Ah, the tricked and evicted they know what I mean.

My country ’tis of thy people you’re dying.

The past it just crumbled, the future just threatens;
Our life blood shut up in your chemical tanks.
And now here you come, bill of sale in your hands
And surprise in your eyes that we’re lacking in thanks
For the blessings of civilization you’ve brought us,
The lessons you’ve taught us, the ruin you’ve wrought us —
Oh see what our trust in America’s bought us.

My country ’tis of thy people you’re dying.

Now that the pride of the sires receives charity,
Now that we’re harmless and safe behind laws,
Now that my life’s to be known as your “heritage,”
Now that even the graves have been robbed,
Now that our own chosen way is a novelty,
Hands on our hearts we salute you your victory.
Choke on your blue, white, and scarlet hypocrisy,
Pitying the blindness for you’ve never seen
That the eagles of war whose wings lent you glory,
They were never no more than carrion crows.
Pushed the wrens from their nest, stole their eggs, changed their story.
The mockingbird sings it; it’s all that he knows.
“Ah, what can I do?” say a powerless few
With a lump in your throat and a tear in your eye.
Can’t you see that their poverty’s profiting you.

My country ’tis of thy people you’re dying.

She has been singing true stories for almost 50 years. Buffy Sainte-Marie is a national treasure.

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“Kinzua,” a well-known 60’s reference, is now a thin memory. It refers to the Army Corps of Engineers dam in Pennsylvania that flooded about ten thousand acres of Seneca Indian land, forcing the relocation of a third of the tribe and many graves. The dam was a unilateral repudiation of The Canandaigua Treaty of 1794 which said in part “…the United States acknowledge all the land…to be the property of the Seneca Nation; and the United States will never claim the same, nor disturb the Seneca Nation…in the free use and enjoyment thereof; but it shall remain theirs, until they choose to sell the same, to the people of the United States, who have the right to purchase.”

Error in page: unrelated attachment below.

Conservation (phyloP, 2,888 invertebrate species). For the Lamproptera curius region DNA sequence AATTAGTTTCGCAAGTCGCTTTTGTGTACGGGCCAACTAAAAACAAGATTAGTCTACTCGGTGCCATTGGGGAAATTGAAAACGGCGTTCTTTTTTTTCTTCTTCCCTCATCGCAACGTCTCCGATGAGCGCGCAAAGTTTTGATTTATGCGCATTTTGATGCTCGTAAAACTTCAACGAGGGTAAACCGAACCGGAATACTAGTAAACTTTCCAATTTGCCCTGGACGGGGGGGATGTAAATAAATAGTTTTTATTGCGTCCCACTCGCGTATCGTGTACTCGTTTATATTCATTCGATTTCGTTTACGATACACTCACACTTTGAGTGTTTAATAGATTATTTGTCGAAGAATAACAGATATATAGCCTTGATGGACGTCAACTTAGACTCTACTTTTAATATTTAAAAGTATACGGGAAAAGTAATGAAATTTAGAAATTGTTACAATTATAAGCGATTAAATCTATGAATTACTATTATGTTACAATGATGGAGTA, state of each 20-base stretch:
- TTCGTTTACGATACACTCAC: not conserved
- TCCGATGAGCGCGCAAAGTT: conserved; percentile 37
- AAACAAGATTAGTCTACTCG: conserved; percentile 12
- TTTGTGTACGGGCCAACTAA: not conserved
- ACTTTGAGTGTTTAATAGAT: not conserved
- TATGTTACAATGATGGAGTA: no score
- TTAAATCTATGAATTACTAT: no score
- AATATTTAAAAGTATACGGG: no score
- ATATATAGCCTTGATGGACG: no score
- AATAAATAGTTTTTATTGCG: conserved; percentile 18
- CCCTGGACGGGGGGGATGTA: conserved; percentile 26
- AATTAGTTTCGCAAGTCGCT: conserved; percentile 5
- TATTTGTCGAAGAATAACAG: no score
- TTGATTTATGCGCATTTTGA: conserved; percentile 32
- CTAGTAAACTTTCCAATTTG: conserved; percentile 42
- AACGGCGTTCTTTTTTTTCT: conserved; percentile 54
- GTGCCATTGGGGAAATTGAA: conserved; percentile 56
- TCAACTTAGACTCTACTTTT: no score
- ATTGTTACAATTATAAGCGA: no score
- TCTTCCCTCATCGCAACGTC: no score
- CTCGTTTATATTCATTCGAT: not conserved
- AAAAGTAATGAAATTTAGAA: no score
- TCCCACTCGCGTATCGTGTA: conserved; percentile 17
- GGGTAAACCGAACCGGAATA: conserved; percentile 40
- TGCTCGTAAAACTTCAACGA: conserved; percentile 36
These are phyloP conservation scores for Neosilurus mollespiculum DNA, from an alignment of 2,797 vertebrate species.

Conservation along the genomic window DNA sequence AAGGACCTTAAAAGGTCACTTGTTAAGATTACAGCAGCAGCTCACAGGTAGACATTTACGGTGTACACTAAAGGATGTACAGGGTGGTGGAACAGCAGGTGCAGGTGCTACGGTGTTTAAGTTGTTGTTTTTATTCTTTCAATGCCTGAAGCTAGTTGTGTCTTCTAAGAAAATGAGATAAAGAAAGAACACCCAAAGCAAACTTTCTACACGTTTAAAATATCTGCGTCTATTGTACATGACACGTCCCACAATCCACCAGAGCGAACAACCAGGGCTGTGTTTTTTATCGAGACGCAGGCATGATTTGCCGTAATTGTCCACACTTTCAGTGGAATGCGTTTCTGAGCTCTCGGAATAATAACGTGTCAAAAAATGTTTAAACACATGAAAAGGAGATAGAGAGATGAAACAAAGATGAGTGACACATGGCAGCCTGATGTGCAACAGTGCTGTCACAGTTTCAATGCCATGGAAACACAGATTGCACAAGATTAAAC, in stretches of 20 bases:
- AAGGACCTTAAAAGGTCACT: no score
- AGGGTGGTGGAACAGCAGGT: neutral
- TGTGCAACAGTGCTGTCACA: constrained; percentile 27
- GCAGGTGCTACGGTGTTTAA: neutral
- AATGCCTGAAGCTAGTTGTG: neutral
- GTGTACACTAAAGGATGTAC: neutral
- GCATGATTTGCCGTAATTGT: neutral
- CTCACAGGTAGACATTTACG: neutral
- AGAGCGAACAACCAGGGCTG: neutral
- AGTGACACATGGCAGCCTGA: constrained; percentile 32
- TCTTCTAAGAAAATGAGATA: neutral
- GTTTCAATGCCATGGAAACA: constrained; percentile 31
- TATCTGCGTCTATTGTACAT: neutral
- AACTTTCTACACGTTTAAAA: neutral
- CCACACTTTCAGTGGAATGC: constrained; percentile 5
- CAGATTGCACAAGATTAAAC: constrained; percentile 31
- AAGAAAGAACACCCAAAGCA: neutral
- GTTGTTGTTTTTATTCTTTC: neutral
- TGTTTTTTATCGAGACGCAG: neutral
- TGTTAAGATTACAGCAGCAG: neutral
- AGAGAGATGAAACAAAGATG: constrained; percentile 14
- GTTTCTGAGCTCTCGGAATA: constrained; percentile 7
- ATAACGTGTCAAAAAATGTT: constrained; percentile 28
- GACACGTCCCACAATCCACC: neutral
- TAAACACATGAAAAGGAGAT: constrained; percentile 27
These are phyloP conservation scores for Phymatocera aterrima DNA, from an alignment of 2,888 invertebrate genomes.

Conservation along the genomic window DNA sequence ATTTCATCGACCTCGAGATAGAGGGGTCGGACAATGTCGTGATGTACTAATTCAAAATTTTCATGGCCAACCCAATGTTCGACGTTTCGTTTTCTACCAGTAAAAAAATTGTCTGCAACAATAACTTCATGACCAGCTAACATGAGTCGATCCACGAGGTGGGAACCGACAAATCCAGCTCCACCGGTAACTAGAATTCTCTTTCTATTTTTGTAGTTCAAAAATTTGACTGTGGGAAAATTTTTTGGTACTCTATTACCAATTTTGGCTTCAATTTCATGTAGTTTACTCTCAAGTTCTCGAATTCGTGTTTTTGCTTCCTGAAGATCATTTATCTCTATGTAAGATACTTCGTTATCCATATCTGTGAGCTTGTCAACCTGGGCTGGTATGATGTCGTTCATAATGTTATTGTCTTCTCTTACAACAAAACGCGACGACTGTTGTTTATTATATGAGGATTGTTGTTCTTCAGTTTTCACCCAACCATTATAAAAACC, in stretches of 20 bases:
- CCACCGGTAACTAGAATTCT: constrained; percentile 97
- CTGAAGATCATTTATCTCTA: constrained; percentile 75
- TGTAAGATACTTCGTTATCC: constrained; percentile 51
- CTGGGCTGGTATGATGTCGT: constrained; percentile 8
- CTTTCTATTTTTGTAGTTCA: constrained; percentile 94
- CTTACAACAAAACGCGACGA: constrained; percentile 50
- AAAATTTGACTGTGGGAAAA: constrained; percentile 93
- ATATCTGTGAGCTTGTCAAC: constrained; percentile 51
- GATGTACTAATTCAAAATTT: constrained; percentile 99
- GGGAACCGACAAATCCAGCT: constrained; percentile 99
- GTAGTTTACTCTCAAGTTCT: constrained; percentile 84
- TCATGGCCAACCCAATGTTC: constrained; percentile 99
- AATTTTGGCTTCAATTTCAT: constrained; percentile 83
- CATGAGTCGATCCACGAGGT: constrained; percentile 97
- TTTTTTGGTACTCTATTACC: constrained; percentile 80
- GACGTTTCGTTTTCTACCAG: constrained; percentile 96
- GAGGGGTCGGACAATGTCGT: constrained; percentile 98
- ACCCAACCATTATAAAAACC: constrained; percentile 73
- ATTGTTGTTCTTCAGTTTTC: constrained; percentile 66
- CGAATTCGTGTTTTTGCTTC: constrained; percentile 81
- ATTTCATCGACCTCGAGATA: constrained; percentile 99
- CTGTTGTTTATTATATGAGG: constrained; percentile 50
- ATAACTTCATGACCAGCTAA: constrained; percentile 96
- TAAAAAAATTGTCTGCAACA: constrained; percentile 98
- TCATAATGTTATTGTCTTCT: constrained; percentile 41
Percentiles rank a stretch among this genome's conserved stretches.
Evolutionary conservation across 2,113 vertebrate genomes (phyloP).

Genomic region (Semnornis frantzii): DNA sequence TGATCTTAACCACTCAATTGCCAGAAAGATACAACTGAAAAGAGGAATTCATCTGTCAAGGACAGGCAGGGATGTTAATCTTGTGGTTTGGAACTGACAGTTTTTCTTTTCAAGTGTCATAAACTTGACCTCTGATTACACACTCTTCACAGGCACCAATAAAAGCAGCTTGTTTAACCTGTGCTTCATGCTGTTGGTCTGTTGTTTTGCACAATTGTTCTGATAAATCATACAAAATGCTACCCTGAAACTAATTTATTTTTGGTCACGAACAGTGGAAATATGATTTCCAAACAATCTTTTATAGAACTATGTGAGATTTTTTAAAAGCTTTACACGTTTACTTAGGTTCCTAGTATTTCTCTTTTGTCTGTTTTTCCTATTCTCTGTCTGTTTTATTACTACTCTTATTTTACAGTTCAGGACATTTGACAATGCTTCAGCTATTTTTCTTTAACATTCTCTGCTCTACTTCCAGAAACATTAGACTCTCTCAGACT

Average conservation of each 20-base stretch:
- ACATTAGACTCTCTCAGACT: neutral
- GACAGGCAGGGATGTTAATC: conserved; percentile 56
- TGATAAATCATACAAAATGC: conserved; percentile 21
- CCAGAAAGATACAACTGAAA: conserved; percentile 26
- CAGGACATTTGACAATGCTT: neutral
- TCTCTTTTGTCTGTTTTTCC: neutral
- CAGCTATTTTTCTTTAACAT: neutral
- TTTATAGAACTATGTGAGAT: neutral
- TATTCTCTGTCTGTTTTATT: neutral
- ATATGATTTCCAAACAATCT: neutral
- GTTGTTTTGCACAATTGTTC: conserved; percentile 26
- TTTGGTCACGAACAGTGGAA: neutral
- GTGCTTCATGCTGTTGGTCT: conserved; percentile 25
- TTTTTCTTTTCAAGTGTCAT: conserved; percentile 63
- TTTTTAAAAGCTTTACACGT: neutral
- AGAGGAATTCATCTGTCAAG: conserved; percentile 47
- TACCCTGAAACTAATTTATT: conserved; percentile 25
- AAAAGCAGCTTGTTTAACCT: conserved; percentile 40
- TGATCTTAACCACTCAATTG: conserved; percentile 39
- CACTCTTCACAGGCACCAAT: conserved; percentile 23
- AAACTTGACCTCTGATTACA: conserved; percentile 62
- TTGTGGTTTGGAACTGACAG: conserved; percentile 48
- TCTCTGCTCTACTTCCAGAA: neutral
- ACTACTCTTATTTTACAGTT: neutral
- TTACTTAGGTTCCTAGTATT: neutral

The Seneca land was seized despite vigorous protest.

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3 Comments on “Buffy Sainte-Marie

  1. I often hear people decry the various injustices throughout the centuries of “civilization.” Immorality and inhumanity upset them. They want to right the wrongs that are taking place now. We all do. That’s a nice thought.

    But when I mention to these well-meaning people that to be consistent with their strong feelings, this continent clearly needs to be returned to the native people from whom our ancestors stole it, they hem and haw and provide various excuses for their inaction.

    The takeover of this continent from those who lived here before Europeans “discovered” it was and is unjustifiable. Greed and might over right. But the crime was so great, and the appropriate reparations are so huge, that it transcends people’s ability to do something about it.

    Hooray for Indian Casinos. May we continue to lose a lot of money in them.